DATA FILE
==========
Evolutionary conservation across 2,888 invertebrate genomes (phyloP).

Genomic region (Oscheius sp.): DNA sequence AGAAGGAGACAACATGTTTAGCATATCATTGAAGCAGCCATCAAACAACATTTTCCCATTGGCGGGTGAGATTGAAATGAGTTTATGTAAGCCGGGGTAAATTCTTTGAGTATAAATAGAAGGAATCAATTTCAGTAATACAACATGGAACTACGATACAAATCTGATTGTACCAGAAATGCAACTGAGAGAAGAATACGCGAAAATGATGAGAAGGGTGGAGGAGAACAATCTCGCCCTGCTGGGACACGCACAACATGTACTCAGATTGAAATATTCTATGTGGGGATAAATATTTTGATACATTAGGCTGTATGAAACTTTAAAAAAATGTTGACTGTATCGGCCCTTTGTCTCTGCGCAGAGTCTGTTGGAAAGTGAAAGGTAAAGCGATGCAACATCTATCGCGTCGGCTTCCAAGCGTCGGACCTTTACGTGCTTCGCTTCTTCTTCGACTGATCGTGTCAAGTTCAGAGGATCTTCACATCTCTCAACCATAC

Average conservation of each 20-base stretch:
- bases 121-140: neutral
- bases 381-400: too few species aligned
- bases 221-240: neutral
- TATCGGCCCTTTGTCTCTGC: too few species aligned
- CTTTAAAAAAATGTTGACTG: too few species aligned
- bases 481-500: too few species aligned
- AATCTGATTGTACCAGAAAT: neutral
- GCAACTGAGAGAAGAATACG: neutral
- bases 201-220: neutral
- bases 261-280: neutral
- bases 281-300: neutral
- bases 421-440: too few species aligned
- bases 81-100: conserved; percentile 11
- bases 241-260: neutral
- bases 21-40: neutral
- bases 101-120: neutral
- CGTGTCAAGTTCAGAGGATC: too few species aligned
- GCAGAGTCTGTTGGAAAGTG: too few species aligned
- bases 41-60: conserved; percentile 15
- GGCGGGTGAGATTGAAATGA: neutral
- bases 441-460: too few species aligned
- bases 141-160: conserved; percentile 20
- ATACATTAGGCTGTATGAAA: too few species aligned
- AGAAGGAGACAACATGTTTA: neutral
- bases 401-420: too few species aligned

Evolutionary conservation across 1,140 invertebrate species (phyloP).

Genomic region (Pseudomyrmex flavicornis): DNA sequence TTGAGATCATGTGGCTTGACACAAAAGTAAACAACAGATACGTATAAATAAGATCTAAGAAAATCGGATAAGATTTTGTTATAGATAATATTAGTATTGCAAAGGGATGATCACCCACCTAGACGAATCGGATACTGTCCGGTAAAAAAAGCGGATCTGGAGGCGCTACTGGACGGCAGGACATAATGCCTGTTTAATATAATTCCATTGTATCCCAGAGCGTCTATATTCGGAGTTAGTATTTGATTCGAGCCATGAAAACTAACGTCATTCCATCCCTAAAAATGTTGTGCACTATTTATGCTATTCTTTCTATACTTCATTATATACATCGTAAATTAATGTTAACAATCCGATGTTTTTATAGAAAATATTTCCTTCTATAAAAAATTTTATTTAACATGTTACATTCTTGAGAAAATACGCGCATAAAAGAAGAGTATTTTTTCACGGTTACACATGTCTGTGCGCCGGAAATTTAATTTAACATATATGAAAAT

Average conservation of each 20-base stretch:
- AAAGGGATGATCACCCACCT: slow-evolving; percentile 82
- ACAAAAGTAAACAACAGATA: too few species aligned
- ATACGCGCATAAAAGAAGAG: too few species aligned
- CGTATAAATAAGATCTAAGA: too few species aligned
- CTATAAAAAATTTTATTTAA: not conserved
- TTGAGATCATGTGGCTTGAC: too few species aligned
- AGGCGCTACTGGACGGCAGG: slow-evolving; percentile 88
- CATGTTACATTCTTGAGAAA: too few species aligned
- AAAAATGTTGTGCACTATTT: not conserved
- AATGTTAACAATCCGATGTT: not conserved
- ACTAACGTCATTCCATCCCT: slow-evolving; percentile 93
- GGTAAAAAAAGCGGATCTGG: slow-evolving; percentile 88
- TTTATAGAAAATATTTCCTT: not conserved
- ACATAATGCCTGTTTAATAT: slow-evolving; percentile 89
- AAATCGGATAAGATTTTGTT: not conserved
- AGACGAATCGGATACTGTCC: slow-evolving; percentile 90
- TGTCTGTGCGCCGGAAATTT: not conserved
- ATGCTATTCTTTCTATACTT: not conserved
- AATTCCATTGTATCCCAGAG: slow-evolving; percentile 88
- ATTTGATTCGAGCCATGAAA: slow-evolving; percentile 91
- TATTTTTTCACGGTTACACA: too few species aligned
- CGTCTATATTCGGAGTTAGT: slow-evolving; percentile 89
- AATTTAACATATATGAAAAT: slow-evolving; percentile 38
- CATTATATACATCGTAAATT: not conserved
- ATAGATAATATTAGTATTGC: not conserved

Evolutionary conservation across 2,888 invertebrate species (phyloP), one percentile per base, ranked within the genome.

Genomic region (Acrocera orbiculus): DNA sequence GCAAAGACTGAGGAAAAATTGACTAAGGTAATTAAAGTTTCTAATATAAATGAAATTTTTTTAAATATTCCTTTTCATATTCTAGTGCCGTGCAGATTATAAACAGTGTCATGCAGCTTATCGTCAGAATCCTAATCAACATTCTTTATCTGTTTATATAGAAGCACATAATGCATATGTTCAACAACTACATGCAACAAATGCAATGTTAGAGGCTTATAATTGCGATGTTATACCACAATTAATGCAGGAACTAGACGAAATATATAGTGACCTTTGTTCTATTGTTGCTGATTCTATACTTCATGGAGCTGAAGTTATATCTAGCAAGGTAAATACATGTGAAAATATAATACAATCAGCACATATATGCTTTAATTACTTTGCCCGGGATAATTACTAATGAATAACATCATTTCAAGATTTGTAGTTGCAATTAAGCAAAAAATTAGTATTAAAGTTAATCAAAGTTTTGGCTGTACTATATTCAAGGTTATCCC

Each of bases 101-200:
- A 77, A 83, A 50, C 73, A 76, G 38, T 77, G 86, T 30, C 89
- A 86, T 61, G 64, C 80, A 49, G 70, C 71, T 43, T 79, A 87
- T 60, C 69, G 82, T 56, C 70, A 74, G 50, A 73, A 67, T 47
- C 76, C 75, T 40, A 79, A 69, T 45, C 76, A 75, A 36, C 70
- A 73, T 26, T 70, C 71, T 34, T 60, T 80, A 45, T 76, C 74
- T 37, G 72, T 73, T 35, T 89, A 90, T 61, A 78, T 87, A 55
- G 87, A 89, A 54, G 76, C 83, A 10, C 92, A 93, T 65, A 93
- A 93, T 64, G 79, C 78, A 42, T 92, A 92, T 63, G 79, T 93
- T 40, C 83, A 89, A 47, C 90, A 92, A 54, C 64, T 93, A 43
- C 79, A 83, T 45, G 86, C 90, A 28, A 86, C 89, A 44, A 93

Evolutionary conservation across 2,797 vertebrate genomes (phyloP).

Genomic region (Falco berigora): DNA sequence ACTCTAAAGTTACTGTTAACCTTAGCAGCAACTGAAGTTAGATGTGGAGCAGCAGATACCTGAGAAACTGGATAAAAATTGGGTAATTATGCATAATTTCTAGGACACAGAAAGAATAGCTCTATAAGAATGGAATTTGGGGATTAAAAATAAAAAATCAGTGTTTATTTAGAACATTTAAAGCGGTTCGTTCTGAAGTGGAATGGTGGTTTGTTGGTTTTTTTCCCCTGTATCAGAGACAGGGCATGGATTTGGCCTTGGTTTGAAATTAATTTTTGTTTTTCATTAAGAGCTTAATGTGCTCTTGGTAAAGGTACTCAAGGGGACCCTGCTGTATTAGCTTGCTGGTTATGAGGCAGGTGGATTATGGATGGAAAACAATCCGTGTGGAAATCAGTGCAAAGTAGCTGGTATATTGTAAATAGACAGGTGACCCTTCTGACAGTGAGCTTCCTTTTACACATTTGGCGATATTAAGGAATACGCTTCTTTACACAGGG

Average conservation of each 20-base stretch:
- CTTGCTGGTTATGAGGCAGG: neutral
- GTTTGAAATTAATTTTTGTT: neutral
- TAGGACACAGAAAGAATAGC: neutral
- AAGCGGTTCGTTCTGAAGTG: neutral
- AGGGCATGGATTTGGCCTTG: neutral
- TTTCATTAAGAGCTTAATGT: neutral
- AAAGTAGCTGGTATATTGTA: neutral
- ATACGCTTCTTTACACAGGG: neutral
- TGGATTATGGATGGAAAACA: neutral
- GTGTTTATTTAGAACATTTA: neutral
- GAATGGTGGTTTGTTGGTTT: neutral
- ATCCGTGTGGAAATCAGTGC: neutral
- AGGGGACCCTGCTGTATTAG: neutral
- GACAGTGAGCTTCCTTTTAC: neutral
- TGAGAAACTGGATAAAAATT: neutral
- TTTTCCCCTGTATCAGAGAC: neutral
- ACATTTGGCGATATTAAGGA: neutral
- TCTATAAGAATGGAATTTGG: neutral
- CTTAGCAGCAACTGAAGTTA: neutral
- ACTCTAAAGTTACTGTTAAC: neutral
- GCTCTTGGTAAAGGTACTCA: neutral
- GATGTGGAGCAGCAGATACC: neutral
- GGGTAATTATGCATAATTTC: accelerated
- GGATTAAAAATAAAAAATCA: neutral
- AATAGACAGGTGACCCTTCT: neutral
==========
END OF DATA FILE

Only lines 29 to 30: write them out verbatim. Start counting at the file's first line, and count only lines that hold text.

Evolutionary conservation across 1,140 invertebrate species (phyloP).

Genomic region (Pseudomyrmex flavicornis): DNA sequence TTGAGATCATGTGGCTTGACACAAAAGTAAACAACAGATACGTATAAATAAGATCTAAGAAAATCGGATAAGATTTTGTTATAGATAATATTAGTATTGCAAAGGGATGATCACCCACCTAGACGAATCGGATACTGTCCGGTAAAAAAAGCGGATCTGGAGGCGCTACTGGACGGCAGGACATAATGCCTGTTTAATATAATTCCATTGTATCCCAGAGCGTCTATATTCGGAGTTAGTATTTGATTCGAGCCATGAAAACTAACGTCATTCCATCCCTAAAAATGTTGTGCACTATTTATGCTATTCTTTCTATACTTCATTATATACATCGTAAATTAATGTTAACAATCCGATGTTTTTATAGAAAATATTTCCTTCTATAAAAAATTTTATTTAACATGTTACATTCTTGAGAAAATACGCGCATAAAAGAAGAGTATTTTTTCACGGTTACACATGTCTGTGCGCCGGAAATTTAATTTAACATATATGAAAAT